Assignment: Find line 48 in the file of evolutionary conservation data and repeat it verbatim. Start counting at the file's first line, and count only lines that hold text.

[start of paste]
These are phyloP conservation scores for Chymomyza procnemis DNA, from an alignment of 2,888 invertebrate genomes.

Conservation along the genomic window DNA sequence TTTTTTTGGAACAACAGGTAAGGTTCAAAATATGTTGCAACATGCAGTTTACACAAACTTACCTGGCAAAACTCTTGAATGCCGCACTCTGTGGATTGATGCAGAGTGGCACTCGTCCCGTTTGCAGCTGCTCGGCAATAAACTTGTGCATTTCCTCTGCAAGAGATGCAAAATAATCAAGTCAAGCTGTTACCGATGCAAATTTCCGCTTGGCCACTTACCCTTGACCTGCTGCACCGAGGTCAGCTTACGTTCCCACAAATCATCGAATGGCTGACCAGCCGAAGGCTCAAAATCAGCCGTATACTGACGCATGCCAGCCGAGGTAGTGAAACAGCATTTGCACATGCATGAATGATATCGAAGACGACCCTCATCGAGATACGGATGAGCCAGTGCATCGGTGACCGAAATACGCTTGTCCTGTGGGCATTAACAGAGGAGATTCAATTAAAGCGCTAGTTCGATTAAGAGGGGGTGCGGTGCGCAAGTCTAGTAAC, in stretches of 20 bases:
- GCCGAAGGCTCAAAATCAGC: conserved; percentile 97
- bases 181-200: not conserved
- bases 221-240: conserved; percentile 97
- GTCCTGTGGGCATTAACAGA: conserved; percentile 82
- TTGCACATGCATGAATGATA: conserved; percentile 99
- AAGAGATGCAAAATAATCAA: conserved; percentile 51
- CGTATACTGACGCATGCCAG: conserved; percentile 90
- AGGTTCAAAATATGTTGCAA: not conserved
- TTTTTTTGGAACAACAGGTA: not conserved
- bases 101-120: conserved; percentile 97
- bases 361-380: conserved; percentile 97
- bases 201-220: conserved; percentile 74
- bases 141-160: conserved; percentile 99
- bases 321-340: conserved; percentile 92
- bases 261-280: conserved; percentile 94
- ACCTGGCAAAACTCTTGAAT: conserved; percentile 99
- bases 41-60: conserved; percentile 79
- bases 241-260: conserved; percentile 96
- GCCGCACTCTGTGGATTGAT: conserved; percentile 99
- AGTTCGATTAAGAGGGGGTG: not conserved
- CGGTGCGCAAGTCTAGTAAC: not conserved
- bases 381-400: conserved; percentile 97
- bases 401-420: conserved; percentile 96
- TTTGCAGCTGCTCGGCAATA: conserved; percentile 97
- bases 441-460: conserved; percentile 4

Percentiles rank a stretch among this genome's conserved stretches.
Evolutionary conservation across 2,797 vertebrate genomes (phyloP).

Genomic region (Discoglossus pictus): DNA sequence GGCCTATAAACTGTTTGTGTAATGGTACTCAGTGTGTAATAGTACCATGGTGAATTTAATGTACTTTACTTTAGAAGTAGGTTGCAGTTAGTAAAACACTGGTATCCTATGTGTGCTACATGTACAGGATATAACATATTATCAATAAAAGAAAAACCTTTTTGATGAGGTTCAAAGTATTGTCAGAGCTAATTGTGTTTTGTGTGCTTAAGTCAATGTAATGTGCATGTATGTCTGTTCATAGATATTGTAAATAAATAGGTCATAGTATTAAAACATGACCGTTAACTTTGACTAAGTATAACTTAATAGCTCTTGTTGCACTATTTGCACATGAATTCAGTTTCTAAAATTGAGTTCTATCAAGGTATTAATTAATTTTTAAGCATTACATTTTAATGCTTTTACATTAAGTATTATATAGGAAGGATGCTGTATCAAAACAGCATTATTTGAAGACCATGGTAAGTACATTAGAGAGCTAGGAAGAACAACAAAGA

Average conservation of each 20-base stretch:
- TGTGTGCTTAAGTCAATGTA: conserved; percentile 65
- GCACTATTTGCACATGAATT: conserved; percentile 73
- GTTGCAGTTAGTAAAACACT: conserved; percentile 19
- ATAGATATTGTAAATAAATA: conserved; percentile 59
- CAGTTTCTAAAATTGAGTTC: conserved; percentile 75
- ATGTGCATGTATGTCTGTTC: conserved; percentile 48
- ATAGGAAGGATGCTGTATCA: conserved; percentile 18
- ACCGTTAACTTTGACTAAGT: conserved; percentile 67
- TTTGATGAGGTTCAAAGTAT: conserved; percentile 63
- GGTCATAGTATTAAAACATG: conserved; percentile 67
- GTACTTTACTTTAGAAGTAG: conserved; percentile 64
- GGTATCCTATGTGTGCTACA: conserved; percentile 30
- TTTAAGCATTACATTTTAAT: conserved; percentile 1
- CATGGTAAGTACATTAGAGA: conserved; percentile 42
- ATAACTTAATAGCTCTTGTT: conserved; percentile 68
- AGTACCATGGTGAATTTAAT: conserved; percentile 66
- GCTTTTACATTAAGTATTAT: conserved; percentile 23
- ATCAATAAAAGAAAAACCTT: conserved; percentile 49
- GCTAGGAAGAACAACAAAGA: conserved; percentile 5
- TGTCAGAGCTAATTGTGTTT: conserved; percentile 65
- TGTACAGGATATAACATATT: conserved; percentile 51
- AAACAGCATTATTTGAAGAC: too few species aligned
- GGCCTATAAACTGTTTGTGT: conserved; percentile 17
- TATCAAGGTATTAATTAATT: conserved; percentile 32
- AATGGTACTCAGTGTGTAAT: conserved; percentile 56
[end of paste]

- GCTTTTACATTAAGTATTAT: conserved; percentile 23